Bruckhills Croft

Rothienorman, Inverurie

Offering a pleasant mix of wild and cultivated plants, Paul and Helen Rushton’s country-cottage garden has an informal, relaxed atmosphere.

Situated just after Badenscoth Nursing Home on the B9001, here you can relax on one of the many seats in the garden and take in the signs of spring.

There will be much to spot in the way of new growth and insect life in the wildflower meadow, as well as around the pond, which is bordered by a mix of wildflowers, primulas and irises.

The croft’s snowdrop collection, which featured on the Beechgrove Garden in 2017, includes 400 named varieties, many of which will still be in flower.

Colour-themed borders and a “Butterfly Alley” are attractive and fun for exploring, and a children’s treasure trail will keep youngsters occupied while you enjoy a cuppa and some homebaking in the pavilion.

Book by arrangement until March 17 on 01651 821596.


Langholm, Dumfries and Galloway

Situated three miles from the “Muckle Toon” of Langholm on the B709 towards Eskdalemuir, the woodland around Craig is known as the Snowdrop Walk for the large variety grown there over the last 30 years.

Some have started to naturalise down by the River Esk, and the riverbank and surrounding woodland will likely be beginning to bloom with lesser celandine and the tiny flowers of February Daphne.

Admission to Craig is by arrangement until March 10. Call 01387 370230.

The Hidden Gardens

By the Tramway, Glasgow

With its evergreens and red berries, the Hidden Gardens’ Ballet Border has provided cheer throughout winter.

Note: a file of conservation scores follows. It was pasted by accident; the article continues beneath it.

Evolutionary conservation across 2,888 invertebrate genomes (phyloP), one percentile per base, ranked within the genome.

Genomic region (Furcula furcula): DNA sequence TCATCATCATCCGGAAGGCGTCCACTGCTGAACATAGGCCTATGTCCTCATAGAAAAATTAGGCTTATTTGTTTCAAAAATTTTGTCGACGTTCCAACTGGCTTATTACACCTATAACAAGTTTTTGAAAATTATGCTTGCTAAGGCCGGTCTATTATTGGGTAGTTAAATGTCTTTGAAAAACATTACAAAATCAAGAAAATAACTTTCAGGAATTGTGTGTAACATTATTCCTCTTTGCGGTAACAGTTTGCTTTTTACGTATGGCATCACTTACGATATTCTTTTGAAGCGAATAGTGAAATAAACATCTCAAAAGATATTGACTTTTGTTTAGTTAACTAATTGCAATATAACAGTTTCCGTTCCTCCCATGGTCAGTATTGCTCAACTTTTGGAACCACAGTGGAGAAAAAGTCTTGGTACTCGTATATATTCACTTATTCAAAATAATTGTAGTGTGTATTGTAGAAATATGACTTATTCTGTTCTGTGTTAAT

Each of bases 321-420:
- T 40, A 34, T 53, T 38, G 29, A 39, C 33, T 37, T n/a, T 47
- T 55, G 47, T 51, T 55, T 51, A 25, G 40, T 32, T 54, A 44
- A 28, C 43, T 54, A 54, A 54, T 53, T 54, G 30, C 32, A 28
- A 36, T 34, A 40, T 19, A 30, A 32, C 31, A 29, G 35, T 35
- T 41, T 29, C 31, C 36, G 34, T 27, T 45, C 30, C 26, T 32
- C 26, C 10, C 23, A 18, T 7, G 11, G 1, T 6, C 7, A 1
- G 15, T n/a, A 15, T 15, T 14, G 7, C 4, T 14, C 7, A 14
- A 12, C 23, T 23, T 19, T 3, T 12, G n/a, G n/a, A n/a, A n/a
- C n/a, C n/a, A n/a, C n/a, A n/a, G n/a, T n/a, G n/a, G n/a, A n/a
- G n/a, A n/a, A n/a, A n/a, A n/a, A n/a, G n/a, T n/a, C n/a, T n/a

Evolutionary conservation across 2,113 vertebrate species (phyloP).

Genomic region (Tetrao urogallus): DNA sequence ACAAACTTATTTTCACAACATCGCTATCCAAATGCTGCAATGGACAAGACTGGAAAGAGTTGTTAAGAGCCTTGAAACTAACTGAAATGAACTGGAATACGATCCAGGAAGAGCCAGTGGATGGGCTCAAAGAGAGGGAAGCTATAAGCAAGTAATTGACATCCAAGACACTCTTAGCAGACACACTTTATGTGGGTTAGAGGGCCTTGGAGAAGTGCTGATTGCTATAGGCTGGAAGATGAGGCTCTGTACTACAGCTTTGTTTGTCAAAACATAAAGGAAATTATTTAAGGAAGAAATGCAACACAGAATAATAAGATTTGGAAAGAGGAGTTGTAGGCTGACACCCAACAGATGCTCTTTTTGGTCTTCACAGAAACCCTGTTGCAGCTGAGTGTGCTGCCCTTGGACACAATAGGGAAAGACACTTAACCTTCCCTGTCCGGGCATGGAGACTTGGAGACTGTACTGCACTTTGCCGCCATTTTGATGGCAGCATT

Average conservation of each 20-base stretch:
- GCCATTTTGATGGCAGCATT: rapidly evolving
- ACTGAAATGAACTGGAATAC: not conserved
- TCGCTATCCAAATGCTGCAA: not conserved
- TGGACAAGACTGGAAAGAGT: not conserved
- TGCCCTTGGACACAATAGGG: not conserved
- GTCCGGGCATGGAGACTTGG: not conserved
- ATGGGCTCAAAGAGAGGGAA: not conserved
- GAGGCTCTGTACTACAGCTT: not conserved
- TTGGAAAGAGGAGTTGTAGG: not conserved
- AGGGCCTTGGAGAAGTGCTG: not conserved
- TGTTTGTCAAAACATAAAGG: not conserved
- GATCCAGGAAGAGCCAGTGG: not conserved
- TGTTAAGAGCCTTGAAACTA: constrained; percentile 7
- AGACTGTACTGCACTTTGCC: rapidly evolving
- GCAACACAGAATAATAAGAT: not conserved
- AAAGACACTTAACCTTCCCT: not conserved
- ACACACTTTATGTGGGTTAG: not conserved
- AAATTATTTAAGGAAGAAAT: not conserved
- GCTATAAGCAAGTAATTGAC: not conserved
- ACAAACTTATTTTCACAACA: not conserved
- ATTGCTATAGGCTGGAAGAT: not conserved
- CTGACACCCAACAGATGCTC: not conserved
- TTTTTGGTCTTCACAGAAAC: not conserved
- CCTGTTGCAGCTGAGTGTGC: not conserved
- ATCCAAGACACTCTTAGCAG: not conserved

Now, the urban green space starts its weekend gardening sessions again from March 9 to get in preparation for growing season ahead.

It’s also a good time to see what’s going on in the garden’s wildlife area, which is designed to provide food and shelter for insects, mammals and birds.

Whether it’s bees buzzing or buds bursting too early, the Woodland Trust wants everyone to help monitor how climate change is affecting plants and wildlife.

Contribute at


Stable House, South Lanarkshire

Cleghorn is a popular location for weddings with its beautiful grounds and immaculate lawns which are maintained around the year.

The 18th century gardens are gradually being renovated and offer views to the south of Tinto Hill and the Cleghorn Glen.

Small seasonal wildflowers will be in abundance around the grounds’ mature beech, oak and lime trees and shrubs.

Admission on Saturday March 9 from 2pm to 4pm is by donation and there’s a prize-winning book title trail for adults and children.

10 Pilmuir Road West

Forres, Moray

Expect to see insects, birds and other wildlife at Lorraine Dingwall’s small town garden in Nairn as well as some of the 150 named snowdrops still in flower.

The plantswoman manages the garden, which features over 300 cultivars of hostas and an extensive collection of geraniums, entirely without the use of artificial fertilisers or chemicals.

Instead, she encourages hedgehogs, toads and wild birds to control slugs.

Admission is £3 by arrangement until March 31 on 01309 674634 .